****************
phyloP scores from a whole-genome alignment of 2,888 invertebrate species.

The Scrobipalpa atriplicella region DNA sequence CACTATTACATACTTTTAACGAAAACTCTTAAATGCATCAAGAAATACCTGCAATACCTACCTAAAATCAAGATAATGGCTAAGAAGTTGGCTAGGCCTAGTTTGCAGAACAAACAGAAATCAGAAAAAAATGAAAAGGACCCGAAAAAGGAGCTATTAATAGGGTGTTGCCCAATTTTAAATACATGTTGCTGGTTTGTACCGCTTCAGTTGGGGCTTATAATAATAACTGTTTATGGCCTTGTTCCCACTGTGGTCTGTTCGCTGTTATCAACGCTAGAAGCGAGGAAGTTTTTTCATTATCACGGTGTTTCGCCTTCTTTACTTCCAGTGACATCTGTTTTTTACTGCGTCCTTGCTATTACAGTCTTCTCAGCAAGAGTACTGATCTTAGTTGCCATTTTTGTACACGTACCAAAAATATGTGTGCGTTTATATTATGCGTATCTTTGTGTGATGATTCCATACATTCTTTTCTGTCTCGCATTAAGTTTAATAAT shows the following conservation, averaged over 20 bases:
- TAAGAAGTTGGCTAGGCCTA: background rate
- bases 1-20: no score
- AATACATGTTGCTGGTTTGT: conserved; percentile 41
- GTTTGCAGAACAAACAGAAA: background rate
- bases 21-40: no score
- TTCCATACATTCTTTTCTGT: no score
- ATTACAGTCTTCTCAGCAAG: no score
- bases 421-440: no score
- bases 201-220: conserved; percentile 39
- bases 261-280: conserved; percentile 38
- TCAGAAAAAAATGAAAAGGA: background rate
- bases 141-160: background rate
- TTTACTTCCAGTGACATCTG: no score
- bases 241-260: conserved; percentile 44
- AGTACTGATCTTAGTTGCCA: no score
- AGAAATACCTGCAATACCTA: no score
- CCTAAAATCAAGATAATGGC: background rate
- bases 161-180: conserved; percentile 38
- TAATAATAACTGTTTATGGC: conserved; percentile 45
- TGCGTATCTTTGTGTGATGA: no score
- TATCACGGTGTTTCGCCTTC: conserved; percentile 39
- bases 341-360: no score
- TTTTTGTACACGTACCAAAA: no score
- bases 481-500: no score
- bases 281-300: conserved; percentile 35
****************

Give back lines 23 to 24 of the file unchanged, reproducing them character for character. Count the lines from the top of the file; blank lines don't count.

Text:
- TATCACGGTGTTTCGCCTTC: conserved; percentile 39
- bases 341-360: no score